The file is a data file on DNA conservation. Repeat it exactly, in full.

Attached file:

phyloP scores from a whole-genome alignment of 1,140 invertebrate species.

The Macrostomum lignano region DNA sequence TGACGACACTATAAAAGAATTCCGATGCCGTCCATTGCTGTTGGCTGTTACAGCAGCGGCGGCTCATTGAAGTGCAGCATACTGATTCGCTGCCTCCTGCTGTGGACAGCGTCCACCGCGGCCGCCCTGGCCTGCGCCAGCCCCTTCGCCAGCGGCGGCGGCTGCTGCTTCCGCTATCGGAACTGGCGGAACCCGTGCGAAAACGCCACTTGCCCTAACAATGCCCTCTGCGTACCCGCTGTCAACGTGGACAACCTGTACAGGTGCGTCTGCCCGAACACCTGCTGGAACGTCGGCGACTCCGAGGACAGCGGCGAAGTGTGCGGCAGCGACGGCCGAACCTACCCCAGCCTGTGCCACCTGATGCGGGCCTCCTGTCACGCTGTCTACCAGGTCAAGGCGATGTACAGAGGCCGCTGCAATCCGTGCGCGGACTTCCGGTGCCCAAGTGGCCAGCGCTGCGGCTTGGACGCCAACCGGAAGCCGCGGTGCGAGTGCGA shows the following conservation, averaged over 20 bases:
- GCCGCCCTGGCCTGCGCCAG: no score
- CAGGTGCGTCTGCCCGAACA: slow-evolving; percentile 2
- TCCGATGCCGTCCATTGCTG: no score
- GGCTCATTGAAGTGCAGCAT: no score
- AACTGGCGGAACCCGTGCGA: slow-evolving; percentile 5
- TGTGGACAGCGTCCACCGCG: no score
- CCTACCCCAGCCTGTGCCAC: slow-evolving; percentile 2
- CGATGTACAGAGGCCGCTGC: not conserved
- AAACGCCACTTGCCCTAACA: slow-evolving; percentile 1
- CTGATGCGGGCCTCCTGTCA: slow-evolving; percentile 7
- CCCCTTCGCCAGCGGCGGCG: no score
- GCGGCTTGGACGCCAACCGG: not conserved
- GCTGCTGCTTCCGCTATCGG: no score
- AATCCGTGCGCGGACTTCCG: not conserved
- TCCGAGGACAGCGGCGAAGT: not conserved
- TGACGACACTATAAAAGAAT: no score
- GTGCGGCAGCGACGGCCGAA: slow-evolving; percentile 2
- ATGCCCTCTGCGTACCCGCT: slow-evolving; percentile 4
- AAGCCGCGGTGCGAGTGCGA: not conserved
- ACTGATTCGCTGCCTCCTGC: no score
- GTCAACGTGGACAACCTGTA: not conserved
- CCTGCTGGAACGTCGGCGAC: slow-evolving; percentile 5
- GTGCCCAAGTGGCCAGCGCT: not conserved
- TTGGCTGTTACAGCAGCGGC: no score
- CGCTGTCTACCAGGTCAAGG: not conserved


phyloP scores from a whole-genome alignment of 1,140 invertebrate species.

The Macrostomum lignano region DNA sequence TGACGACACTATAAAAGAATTCCGATGCCGTCCATTGCTGTTGGCTGTTACAGCAGCGGCGGCTCATTGAAGTGCAGCATACTGATTCGCTGCCTCCTGCTGTGGACAGCGTCCACCGCGGCCGCCCTGGCCTGCGCCAGCCCCTTCGCCAGCGGCGGCGGCTGCTGCTTCCGCTATCGGAACTGGCGGAACCCGTGCGAAAACGCCACTTGCCCTAACAATGCCCTCTGCGTACCCGCTGTCAACGTGGACAACCTGTACAGGTGCGTCTGCCCGAACACCTGCTGGAACGTCGGCGACTCCGAGGACAGCGGCGAAGTGTGCGGCAGCGACGGCCGAACCTACCCCAGCCTGTGCCACCTGATGCGGGCCTCCTGTCACGCTGTCTACCAGGTCAAGGCGATGTACAGAGGCCGCTGCAATCCGTGCGCGGACTTCCGGTGCCCAAGTGGCCAGCGCTGCGGCTTGGACGCCAACCGGAAGCCGCGGTGCGAGTGCGA shows the following conservation, averaged over 20 bases:
- GCCGCCCTGGCCTGCGCCAG: no score
- CAGGTGCGTCTGCCCGAACA: slow-evolving; percentile 2
- TCCGATGCCGTCCATTGCTG: no score
- GGCTCATTGAAGTGCAGCAT: no score
- AACTGGCGGAACCCGTGCGA: slow-evolving; percentile 5
- TGTGGACAGCGTCCACCGCG: no score
- CCTACCCCAGCCTGTGCCAC: slow-evolving; percentile 2
- CGATGTACAGAGGCCGCTGC: not conserved
- AAACGCCACTTGCCCTAACA: slow-evolving; percentile 1
- CTGATGCGGGCCTCCTGTCA: slow-evolving; percentile 7
- CCCCTTCGCCAGCGGCGGCG: no score
- GCGGCTTGGACGCCAACCGG: not conserved
- GCTGCTGCTTCCGCTATCGG: no score
- AATCCGTGCGCGGACTTCCG: not conserved
- TCCGAGGACAGCGGCGAAGT: not conserved
- TGACGACACTATAAAAGAAT: no score
- GTGCGGCAGCGACGGCCGAA: slow-evolving; percentile 2
- ATGCCCTCTGCGTACCCGCT: slow-evolving; percentile 4
- AAGCCGCGGTGCGAGTGCGA: not conserved
- ACTGATTCGCTGCCTCCTGC: no score
- GTCAACGTGGACAACCTGTA: not conserved
- CCTGCTGGAACGTCGGCGAC: slow-evolving; percentile 5
- GTGCCCAAGTGGCCAGCGCT: not conserved
- TTGGCTGTTACAGCAGCGGC: no score
- CGCTGTCTACCAGGTCAAGG: not conserved